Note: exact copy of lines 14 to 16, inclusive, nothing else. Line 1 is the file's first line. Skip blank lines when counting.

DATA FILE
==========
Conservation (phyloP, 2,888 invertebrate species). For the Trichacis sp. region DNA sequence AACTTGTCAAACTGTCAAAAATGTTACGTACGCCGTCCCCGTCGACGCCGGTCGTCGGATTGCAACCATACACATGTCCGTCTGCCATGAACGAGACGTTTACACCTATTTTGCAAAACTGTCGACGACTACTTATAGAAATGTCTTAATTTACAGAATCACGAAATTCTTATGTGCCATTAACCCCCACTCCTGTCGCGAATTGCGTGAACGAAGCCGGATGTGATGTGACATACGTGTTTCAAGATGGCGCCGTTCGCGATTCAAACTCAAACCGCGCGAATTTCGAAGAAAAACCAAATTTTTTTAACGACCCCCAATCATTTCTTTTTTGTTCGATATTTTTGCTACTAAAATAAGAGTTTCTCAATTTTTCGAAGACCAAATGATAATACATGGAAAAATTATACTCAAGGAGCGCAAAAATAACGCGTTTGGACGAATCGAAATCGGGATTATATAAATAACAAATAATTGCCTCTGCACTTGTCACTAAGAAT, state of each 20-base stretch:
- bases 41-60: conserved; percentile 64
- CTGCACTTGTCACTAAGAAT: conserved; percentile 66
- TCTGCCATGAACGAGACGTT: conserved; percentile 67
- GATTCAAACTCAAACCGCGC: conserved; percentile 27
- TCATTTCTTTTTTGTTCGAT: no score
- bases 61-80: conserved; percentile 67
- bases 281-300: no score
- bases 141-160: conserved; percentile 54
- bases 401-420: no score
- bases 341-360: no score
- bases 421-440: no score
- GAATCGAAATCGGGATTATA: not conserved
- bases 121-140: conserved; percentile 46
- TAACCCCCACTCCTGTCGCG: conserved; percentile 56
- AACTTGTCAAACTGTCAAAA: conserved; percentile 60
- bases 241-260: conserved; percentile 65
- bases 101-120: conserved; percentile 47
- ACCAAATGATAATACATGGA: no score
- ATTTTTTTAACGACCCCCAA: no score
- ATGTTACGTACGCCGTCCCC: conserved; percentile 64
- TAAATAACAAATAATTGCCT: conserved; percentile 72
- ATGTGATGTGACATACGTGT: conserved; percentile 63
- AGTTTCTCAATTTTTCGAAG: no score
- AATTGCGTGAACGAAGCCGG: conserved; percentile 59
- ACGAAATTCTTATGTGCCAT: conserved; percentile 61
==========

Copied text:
- bases 121-140: conserved; percentile 46
- TAACCCCCACTCCTGTCGCG: conserved; percentile 56
- AACTTGTCAAACTGTCAAAA: conserved; percentile 60